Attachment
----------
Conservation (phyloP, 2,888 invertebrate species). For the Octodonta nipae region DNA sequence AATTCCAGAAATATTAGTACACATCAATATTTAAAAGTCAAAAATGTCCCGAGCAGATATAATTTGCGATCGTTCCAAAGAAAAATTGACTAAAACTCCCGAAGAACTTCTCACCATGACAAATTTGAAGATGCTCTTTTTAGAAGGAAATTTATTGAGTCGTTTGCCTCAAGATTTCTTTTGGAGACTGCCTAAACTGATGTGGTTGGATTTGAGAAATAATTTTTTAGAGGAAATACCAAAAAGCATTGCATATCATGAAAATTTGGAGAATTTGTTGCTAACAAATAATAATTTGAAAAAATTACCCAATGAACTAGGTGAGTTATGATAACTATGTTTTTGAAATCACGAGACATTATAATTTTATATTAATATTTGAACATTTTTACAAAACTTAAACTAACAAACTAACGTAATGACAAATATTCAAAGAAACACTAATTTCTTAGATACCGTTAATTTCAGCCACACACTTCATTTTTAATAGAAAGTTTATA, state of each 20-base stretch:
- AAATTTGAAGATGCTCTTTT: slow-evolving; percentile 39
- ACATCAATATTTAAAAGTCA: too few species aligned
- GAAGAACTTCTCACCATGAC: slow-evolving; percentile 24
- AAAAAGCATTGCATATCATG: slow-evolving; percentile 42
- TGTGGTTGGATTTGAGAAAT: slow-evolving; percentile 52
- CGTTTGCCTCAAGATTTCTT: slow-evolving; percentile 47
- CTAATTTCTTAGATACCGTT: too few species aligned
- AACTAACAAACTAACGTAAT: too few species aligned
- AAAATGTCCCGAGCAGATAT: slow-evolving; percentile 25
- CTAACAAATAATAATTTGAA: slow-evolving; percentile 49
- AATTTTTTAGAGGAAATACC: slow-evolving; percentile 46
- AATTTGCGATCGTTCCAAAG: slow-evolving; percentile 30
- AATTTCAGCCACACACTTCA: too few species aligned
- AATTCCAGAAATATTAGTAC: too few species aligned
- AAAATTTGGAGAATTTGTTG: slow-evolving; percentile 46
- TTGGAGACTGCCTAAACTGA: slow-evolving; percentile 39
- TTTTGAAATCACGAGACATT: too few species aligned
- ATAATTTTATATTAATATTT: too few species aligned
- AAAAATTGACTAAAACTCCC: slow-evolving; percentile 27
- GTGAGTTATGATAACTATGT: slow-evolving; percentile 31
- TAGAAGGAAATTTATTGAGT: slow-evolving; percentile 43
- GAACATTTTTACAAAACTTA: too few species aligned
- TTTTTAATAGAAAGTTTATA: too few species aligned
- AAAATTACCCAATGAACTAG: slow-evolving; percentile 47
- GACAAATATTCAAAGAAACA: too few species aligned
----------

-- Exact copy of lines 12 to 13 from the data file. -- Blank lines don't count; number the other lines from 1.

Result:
- AATTTTTTAGAGGAAATACC: slow-evolving; percentile 46
- AATTTGCGATCGTTCCAAAG: slow-evolving; percentile 30